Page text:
|Jose Manuel Reyes, Christin Meador, Rev. Pat Baumgardner, Mark Pabon and Rob Lassegue|
Dear President Obama,
My name is Christin Meador. I am an American citizen, and today is my 27th birthday. When my parents were in labor back in 1984, they had no idea what kind of child I would be. They didn't know whether I would be a boy or a girl. They didn't know whether I would have brown, green or blue eyes, whether I would have red or brown hair. They didn't know whether I would have the fair complexion of my Anglo-American father or the darker complexion of my Puerto Rican mother. Would I be right or left-handed? Tall or short? Would I be gay, straight, bisexual, transgender? These are among the many questions that run through parents' minds as they anticipate the arrival of their child. One thing was for certain with my parents. They would love me no matter what. And so here I am, a redheaded, green eyed, left-handed, fair skinned, bicultural, straight woman.
My parents and my nation taught me one important thing - we are all created equal.
I love the date of my birthday because it falls between two holidays that represent values very close to my heart - Valentine's Day for its message of love and President's Day for its focus on leadership. Today, in our America, we need leadership to ensure the right to love freely. This Valentine's Day my boyfriend and I were at the Marriage Bureau of Lower Manhattan advocating for marriage equality for the LGBT community. As President's Day approaches, my birthday wish is for you, the leader of our great country, to take true leadership in ensuring the equality of all Americans. The current state of affairs is unjust and un-American.
I grew up in the south, where my grandparents and parents fought for the full equality of black Americans. Without the support of allies, we may have never seen the signing of the civil rights bill. We as Americans may never have experienced the historic moment of your inauguration. It is the history of the civil rights movement, the women's rights movement and my fundamental belief in equality that inspire me to fight every day for the rights of my LGBT brothers and sisters.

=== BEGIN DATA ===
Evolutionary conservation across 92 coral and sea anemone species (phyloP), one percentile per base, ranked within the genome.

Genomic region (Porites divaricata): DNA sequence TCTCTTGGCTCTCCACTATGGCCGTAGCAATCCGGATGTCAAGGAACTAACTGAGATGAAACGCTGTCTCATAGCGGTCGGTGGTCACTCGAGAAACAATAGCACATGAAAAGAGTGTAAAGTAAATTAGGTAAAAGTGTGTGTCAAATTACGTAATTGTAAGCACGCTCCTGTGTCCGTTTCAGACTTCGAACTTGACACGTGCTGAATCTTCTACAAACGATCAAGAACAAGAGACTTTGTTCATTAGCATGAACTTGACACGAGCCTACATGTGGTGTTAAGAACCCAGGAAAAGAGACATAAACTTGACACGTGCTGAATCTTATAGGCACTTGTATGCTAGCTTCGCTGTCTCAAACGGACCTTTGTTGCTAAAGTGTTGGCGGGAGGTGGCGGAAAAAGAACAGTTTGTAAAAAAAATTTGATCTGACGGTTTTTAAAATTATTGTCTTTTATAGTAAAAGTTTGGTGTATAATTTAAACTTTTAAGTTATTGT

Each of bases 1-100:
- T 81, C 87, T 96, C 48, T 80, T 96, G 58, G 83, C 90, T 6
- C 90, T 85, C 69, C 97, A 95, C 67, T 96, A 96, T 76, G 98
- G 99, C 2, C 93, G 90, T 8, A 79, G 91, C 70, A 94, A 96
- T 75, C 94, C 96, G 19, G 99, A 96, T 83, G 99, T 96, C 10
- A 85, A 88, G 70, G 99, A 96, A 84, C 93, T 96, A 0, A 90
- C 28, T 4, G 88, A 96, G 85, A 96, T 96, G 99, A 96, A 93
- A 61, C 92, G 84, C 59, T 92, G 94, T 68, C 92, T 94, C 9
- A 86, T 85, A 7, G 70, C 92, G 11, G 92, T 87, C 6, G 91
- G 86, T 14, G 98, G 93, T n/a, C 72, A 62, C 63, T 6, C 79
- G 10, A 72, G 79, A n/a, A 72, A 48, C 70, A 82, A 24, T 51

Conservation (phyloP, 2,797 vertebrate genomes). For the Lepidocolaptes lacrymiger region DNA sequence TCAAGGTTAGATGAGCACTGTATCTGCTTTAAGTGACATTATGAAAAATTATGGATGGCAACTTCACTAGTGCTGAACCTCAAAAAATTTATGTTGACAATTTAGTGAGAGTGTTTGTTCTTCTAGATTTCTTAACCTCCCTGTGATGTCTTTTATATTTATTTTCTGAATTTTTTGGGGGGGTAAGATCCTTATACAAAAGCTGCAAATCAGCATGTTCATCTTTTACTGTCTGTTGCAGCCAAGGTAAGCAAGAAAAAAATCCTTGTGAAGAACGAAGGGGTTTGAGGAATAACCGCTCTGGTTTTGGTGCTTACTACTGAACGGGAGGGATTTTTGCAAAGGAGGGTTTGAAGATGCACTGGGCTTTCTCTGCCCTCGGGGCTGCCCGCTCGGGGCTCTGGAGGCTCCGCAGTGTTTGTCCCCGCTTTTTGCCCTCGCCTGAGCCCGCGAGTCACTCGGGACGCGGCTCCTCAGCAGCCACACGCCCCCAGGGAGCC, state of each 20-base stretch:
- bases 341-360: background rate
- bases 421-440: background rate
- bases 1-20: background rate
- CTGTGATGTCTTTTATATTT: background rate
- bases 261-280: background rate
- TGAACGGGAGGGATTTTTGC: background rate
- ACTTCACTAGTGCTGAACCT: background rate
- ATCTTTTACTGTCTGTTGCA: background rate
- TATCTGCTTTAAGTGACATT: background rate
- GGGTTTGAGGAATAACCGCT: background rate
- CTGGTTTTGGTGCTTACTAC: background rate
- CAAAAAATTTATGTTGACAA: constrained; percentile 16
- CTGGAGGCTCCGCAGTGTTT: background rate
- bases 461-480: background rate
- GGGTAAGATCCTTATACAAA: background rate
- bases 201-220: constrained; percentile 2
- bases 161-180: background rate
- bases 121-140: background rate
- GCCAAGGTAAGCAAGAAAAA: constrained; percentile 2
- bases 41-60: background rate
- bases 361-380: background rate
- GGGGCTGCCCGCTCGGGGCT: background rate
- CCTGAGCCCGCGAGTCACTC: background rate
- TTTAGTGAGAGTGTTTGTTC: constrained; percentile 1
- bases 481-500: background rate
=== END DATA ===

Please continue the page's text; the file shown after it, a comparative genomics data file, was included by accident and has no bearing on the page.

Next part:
I don't know if you have ever attended a LGBT rally or protest. I can tell you from experience that it is devastating to witness people having to fight so tirelessly to defend the person that they love and the rights they are allegedly guaranteed in our democracy. I take action because I'm not willing to live in a country where my brothers and sisters are treated as second class citizens. Today I write to you to ask, will you do the same? Will you take action? Will you deliver a speech about the equal rights of LGBT Americans? Will you be more transparent in your plan for LGBT equality? Will you stand beside the people who campaigned for you? Will you be on the right side of history?
This is not a hard battle to win when we are arguing on Constitutional grounds. Our opponent's opposition to equality is largely if not entirely rooted in religion and the flimsy notion of "traditional marriage". I ask you to stand up and make the argument that we've yet to hear from our politicians. We live in a secular nation, with separation between church and state, and religious beliefs should have no bearing on policy and law. Do you have a Constitutional reason why these rights are denied? If not, can you stand up and say so?
While I understand the political position you are in, I can't help but wonder: Wouldn't you rather serve one term as President and go down in history as the one who delivered full equality to our nation? I know I would. This is your opportunity to make America the leader in human rights that she claims to be.
I am not someone in the inside circle of Washington, and I have nothing to lose when speaking my mind. This kind of engagement is something you advocated for in your campaign, and so I hope you will hear my words. I have nothing to lose, no direct ties to Washington, no insider information. I am simply an active citizen making a plea to you to fight for full equality.
There is a quote from a gospel tune that goes like this - "Lord don't move my mountain, just give me the strength to climb". The community of LGBT activists is a strong, loving and fearless bunch. And we will continue to hold you accountable. We will reach the top of that mountain because it is not in the spirit of the American people to be bystanders. We are upstanders. And we are here to say - love is not a special privilege. Will you join us?